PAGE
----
Great little article on Calvin Pickering, the 27 year old lefthanded first baseman, on the Royals web site. In 32 at bats Pickering has hit 11 homeruns (17 hits overall) and driven in 25 runs (I know a small sample size but 11 homeruns in 32 at bats?)! We saw him bat once in Suprise and he certainly is a big man. I was suprised he wasn't talked up a little more in spring training since he was a former high draft pick and hit 25 homeruns in half a season in the Mexican league last year. He also hit .284/.422/.469 in 98 plate appearances at Louisville. This is the assessment of Baseball Prospectus:
"Now he goes to camp with the Royals with a real chance to win their first-base job. He's a better hitter than Ken Harvey, and isn't that much worse than Harvey defensively. This could be one of the best stories of 2004."
Who knows? Perhaps we'll both Zack Grienke and Pickering in Kansas City before long. I hope that they give him a chance.
Posted by Dan Agonistes at 3:38 PM
Since I've written a variety of posts about sabermetrics (the named derived from the acronym of the Society for American Baseball Research (SABR) to which I proudly belong) I thought it would be useful for those not already indoctrinated in the concepts to lay out the fundamental principals, axioms, or truths that sabermetrics has come to mean. Bill James broadly defined sabermetrics as "the search for objective knowledge about baseball." If you have others or disagree with these please email me. You might also be interested in the Sabermetric Manifesto which explains some of the axoims listed here in more detail.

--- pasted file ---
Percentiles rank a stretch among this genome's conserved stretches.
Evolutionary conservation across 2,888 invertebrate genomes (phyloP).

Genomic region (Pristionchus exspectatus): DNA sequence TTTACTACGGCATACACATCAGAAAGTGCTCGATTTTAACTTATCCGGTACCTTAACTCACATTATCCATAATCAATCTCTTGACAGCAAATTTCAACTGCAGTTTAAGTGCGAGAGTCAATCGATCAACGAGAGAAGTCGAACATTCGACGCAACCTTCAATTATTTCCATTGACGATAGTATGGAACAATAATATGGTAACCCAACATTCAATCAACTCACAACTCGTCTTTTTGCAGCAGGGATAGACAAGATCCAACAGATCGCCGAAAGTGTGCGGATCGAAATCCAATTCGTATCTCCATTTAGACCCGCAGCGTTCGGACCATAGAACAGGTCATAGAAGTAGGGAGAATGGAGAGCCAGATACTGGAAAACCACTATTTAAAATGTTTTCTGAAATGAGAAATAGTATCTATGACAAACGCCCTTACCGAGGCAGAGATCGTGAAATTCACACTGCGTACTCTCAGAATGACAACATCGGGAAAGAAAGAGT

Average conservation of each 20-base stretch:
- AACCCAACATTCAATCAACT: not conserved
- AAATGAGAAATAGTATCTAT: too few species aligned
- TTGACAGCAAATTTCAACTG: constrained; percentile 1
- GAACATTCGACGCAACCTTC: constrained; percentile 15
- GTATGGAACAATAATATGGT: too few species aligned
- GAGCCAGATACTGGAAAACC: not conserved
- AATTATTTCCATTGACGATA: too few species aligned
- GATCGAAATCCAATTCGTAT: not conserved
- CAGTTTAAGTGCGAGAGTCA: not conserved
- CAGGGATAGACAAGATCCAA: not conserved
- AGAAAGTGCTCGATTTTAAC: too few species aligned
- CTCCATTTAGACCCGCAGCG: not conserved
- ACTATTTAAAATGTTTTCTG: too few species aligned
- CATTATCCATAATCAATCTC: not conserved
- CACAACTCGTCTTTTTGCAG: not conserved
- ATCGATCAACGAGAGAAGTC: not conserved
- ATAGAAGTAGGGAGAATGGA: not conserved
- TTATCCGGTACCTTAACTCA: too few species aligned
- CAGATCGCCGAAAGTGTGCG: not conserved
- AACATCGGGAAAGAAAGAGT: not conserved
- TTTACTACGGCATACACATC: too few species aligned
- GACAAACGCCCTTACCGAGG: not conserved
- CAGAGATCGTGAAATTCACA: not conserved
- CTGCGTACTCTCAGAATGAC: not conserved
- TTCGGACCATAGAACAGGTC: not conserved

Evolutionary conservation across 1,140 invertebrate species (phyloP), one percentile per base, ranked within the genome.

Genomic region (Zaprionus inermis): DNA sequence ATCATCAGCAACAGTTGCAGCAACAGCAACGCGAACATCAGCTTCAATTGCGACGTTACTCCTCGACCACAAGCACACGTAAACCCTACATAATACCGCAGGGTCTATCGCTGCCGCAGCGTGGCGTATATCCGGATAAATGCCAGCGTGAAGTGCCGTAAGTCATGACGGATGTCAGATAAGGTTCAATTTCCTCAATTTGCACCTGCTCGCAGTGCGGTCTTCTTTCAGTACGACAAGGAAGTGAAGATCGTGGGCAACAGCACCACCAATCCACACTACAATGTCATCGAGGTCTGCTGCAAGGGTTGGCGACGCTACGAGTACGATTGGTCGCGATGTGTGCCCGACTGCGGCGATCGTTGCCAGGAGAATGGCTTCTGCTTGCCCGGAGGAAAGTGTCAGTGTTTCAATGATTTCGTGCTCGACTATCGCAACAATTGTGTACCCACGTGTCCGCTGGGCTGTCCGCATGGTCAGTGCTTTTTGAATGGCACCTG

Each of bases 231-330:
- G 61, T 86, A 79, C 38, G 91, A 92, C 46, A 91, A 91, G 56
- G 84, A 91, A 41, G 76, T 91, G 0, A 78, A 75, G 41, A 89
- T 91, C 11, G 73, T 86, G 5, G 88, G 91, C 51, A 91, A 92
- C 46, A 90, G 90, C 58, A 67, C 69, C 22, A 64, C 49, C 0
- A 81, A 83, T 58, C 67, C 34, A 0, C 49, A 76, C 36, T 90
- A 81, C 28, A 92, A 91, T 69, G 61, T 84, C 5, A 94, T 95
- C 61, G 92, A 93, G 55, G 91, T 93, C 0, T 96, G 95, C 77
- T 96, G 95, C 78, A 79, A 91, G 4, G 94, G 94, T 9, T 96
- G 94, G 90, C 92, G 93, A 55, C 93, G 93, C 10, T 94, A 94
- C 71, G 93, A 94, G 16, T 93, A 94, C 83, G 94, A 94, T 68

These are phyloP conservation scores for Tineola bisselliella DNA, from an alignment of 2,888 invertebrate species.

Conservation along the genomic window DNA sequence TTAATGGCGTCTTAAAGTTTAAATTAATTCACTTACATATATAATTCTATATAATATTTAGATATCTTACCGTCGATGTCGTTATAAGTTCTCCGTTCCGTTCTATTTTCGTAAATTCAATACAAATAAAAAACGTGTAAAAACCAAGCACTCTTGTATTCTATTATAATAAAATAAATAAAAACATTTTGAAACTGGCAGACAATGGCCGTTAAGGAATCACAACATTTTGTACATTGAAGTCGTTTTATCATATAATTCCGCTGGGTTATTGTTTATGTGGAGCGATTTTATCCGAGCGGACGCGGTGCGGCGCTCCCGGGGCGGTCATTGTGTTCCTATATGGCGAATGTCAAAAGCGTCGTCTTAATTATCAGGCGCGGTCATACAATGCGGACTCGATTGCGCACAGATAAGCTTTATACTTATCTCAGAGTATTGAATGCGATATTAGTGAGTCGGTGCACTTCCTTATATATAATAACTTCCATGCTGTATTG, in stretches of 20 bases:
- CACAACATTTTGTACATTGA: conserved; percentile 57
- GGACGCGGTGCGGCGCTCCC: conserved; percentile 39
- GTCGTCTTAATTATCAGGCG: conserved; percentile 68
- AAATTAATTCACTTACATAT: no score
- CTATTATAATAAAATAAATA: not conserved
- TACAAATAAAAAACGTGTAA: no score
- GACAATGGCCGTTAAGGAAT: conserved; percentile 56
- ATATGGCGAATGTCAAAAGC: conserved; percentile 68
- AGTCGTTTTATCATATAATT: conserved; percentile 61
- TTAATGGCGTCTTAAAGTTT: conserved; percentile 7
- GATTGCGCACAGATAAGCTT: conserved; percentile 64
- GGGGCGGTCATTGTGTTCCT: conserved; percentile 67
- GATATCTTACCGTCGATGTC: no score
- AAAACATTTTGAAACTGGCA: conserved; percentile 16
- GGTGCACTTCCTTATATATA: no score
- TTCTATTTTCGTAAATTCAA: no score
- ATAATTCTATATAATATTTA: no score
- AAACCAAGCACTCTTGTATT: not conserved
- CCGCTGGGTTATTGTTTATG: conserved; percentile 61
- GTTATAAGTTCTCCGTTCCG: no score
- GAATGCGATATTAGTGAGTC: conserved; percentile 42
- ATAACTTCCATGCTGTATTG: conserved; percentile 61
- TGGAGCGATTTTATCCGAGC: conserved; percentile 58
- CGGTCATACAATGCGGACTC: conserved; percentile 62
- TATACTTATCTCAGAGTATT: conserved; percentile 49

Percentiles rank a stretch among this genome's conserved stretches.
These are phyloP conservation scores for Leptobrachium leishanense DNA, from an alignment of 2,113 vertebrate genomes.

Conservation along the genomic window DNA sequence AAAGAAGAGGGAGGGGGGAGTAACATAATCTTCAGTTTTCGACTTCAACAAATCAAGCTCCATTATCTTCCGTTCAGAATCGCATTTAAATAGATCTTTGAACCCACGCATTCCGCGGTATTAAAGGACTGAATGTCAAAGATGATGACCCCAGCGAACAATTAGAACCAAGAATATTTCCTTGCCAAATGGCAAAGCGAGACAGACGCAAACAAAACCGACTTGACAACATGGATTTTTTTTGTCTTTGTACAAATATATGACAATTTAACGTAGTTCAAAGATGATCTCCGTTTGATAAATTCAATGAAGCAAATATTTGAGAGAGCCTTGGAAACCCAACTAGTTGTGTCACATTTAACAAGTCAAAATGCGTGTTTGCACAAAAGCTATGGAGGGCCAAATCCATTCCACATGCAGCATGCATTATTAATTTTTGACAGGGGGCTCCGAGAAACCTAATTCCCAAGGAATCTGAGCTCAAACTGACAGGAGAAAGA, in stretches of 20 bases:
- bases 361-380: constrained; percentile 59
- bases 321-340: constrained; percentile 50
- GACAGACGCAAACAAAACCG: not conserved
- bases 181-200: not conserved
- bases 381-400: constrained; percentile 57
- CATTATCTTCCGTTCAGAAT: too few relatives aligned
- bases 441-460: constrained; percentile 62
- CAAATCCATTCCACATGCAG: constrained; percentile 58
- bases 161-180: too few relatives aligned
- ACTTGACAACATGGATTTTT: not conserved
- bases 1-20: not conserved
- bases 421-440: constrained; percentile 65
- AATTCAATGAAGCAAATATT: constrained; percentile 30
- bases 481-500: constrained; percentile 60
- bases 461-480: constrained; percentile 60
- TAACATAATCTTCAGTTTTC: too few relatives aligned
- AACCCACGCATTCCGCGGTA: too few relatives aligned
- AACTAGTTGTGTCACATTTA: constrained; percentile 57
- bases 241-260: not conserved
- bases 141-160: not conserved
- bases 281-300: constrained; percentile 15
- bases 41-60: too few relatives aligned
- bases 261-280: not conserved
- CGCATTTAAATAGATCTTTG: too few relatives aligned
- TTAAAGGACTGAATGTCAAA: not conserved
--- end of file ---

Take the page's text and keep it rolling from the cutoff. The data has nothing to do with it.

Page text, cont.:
Posted by Dan Agonistes at 2:48 PM
Here are two interviews of Bill James I've noticed in recent days. Both interesting.
Chat with baseball writer Bill James
"Live" with TAE - Bill James
One of the interesting points James makes is that he would advocate changing the walk rule to allow the offense to refuse a walk and a batter if walked twice advances directly to second forcing any runners two bases as well. Personally, I doubt very much that this would ever happen because baseball, being in part a historical institution, will tend towards conservatism. Of course, the DH was almost as radical a change.
Posted by Dan Agonistes at 7:09 AM
Last Thursday after speaking at the Microsoft Security Summit on Wednesday I attended the Cubs/Pirates game at Wrigley Field. Here's a quick synopsis of the day.
I boarded the CTA red line at the Roosevelt station at 9:30AM fully decked out in my Cubs apparel. I took the train to the Addison stop beyond the right field wall and made my way down to the street by around 10:15AM. Since the ballpark doesn't open until 11:30AM I perused some of the shops in Wrigleyville picking up a couple choice items. I then headed over to the McDonalds across from the ballpark (always a tradition) for an early lunch. While eating there I sat next to two elderly ladies who work as ushers at the ballpark. They were commenting on the schedule and noticing how the Pirates don't come back to Wrigley Field for several months. In a display that old habits die hard, one of the ladies commented that the Reds always seem to beat us at home and the other wrly noted "But who doesn't?"